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Morgannwg

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Vol. 39 1995

'Shook to death'. The travels of the Talbots of Penrice and Margam in the Georgian period.

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'Shook to Death'. The Travels of the
Talbots of Penrice and Margam in
the Georgian Period
Joanna Martin
Before the middle of the eighteenth century few outsiders ventured into
Glamorgan, unless they came for family or business reasons. The area had little to
attract the 'polite' traveller in a period of classicism, when medieval architecture
was out of fashion, and the wild, uncultivated and mountainous tracts which made
up most of the interior part of the county were to be feared, rather than admired.
As H.P. Wyndham stated in 1774 in the preface to the first edition of his Tour in
Wales, 'The Welsh tour has been hitherto strangely neglected, for while the
English roads are crowded with travelling parties of pleasure, the Welsh are so
rarely visited that the author did not meet with a single party of pleasure during his
six weeks' journey through Wales'. This was due, Wyndham continued, to 'the
general prejudice which prevails, that the Welsh roads are impracticable, the inns
intolerable, and the people insolent and brutish'.1 Moreover, he might have added,
the locals did not even speak English. Of the best-known early travellers, Celia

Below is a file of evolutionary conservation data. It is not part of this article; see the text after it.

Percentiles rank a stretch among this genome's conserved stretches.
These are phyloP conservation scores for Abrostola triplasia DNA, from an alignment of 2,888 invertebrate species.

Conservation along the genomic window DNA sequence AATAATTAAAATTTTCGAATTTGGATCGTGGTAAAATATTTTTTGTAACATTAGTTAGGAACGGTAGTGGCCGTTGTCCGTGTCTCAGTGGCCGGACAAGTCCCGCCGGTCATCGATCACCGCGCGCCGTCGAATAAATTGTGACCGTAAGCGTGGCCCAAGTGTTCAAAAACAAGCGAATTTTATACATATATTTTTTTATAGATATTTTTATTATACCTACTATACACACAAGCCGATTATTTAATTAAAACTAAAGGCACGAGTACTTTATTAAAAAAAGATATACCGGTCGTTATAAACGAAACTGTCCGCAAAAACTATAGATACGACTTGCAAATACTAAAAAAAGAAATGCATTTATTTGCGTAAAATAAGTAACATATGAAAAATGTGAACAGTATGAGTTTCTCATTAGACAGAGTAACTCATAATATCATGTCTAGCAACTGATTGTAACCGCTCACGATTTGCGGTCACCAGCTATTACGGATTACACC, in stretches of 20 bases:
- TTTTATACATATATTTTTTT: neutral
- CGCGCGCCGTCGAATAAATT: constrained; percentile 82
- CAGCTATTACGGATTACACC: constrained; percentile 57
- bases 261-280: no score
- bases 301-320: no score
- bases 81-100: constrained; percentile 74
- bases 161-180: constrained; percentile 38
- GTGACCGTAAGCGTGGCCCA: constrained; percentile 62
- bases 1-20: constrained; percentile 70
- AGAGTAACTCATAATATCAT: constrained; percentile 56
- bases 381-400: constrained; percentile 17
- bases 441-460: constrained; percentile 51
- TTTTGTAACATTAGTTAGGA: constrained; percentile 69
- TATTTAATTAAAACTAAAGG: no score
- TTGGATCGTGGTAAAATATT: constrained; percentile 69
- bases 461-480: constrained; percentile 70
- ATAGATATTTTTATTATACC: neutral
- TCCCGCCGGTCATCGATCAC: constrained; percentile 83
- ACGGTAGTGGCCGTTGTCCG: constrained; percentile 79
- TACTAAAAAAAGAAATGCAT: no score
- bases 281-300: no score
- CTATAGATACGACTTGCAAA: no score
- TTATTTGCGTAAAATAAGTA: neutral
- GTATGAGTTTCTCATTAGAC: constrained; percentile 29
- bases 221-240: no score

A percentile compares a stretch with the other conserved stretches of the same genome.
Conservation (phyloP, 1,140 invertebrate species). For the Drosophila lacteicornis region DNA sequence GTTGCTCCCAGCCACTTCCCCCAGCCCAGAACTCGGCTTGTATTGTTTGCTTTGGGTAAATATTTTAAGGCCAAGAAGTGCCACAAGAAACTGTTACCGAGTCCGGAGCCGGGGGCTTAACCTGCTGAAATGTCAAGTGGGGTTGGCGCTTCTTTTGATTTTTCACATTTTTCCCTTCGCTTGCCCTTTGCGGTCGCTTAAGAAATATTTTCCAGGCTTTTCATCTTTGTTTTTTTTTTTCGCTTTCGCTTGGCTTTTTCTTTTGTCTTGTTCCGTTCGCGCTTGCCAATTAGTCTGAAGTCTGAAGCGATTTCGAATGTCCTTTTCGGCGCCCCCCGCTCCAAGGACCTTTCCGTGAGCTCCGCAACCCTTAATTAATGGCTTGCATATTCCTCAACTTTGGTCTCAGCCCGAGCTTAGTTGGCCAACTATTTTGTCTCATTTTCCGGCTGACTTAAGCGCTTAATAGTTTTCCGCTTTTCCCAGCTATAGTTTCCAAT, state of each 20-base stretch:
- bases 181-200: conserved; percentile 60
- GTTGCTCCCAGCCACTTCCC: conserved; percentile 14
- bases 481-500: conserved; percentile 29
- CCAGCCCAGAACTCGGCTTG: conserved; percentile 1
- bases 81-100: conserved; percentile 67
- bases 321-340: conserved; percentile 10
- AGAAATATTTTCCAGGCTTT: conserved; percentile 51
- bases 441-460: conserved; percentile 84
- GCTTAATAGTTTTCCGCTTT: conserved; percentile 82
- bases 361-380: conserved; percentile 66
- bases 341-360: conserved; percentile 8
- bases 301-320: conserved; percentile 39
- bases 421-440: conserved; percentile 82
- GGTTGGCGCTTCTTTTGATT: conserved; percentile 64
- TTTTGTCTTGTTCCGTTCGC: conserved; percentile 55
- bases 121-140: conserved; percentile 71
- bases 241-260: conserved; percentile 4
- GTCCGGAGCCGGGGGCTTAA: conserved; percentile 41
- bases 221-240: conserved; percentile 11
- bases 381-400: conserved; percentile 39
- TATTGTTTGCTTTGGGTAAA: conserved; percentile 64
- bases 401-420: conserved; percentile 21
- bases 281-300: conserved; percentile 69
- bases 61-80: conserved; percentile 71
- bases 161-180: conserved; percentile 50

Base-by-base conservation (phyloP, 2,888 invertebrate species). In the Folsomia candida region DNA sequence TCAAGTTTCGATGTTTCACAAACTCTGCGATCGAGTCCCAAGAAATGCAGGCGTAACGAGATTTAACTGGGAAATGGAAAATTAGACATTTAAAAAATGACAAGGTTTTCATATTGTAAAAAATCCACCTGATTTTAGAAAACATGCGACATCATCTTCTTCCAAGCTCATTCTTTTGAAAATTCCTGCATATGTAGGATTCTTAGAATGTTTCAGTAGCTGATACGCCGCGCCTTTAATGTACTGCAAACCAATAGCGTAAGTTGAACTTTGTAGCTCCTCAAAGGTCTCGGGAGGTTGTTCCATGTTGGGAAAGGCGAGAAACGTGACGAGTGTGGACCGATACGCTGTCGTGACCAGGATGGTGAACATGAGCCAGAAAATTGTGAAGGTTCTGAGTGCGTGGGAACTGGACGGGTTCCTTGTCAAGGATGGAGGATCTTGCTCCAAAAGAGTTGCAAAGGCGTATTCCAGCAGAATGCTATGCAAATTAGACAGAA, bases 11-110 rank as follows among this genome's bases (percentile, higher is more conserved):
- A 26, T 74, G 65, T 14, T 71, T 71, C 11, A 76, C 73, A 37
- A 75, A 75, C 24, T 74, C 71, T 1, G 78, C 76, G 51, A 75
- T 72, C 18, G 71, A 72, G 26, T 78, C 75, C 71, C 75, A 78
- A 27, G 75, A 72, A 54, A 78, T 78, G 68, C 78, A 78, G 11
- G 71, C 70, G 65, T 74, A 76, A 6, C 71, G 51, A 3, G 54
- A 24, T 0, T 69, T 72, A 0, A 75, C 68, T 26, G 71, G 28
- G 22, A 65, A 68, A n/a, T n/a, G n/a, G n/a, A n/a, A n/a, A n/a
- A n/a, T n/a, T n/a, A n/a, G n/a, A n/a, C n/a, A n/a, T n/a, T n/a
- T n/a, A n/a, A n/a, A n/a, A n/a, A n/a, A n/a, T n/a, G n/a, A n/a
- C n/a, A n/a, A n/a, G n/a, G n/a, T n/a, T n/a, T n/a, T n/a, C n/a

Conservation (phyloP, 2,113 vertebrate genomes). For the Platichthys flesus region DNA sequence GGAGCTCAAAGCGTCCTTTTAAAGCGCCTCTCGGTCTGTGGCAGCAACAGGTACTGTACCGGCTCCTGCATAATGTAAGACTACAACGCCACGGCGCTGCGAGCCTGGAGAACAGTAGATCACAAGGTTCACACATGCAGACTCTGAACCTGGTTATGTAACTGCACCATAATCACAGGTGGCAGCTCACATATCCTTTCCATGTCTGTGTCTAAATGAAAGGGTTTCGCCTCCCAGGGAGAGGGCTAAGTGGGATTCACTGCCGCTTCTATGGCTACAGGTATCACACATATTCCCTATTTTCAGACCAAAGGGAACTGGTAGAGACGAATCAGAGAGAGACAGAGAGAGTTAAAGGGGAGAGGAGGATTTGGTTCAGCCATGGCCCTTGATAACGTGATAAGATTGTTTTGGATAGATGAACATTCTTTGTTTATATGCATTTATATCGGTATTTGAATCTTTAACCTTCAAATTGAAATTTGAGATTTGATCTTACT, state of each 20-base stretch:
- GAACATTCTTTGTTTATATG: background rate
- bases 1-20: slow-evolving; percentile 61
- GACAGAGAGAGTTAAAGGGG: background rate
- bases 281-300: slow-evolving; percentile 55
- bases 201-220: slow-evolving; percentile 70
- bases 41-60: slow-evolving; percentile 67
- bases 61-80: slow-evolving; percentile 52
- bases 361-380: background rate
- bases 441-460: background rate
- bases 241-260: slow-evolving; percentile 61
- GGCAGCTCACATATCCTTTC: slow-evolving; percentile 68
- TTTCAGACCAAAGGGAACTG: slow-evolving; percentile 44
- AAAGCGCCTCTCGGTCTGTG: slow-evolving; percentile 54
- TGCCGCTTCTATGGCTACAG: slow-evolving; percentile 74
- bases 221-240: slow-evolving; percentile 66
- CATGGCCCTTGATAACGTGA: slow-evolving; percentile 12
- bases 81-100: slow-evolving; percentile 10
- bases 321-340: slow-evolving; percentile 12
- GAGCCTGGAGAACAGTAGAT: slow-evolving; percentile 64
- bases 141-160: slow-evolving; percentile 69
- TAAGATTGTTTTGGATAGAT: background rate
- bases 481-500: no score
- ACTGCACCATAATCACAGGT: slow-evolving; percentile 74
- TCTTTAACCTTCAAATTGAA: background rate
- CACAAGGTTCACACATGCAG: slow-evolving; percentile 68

Fiennes ignored South Wales altogether. Daniel Defoe visited Llandaff, Cardiff,
Neath and Swansea, but he was mainly interested in local economic conditions,
especially the coal trade. Defoe nearly missed out the southern part of Glamorgan
entirely, after finding that the interior of the county was full of 'horrid rocks and
precipices'.2
From the 1770s onwards everything began to change. A developing passion for
wild, picturesque scenery, ornamented with romantic ruined castles and abbeys,
was stimulated by the writings of Edmund Burke and William Gilpin. These
brought a flood of travellers to the Welsh mountains, many of whom published
accounts of their tours. The readers of these accounts such as Wyndham's Tour
were induced to follow in the author's footsteps. The public's appetite was
further whetted by printed illustrations of Welsh scenes, and by exhibitions of
paintings of romantic landscapes by artists such as Richard Wilson and Thomas
Jones of Pencerrig in Radnorshire. Towards the the end of the eighteenth century,
too, the French Revolution and wars in Europe induced gentlemen and ladies who
might previously have considered a foreign tour to explore their own country
instead. Ruined medieval castles and abbeys were studied with the interest that
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